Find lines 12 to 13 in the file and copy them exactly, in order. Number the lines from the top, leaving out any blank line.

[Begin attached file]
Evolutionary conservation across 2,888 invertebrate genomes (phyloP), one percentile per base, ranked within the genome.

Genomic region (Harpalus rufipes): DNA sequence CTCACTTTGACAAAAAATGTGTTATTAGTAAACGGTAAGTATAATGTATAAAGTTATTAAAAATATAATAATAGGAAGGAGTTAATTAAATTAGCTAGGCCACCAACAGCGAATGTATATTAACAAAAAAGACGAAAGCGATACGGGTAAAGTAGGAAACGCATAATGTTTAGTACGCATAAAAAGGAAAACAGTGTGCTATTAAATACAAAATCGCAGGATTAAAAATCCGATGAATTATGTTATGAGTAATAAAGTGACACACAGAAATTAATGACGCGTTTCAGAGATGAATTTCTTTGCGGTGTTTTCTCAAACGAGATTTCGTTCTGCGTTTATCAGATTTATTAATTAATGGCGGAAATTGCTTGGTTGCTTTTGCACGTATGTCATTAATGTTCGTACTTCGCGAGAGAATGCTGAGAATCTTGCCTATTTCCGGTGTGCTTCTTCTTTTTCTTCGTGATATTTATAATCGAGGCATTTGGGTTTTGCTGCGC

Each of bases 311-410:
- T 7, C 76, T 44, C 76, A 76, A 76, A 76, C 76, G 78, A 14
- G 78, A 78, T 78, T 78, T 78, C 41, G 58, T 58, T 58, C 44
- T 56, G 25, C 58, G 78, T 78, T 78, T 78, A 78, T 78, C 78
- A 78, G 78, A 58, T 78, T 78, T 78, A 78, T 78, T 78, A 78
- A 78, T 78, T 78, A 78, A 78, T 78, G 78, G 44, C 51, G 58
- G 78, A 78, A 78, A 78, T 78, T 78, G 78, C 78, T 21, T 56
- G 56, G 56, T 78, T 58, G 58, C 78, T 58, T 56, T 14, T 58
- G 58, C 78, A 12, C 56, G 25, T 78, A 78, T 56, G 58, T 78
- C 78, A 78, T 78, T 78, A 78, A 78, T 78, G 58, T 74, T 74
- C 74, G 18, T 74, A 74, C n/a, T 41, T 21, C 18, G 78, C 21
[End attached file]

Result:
- C 78, A 78, T 78, T 78, A 78, A 78, T 78, G 58, T 74, T 74
- C 74, G 18, T 74, A 74, C n/a, T 41, T 21, C 18, G 78, C 21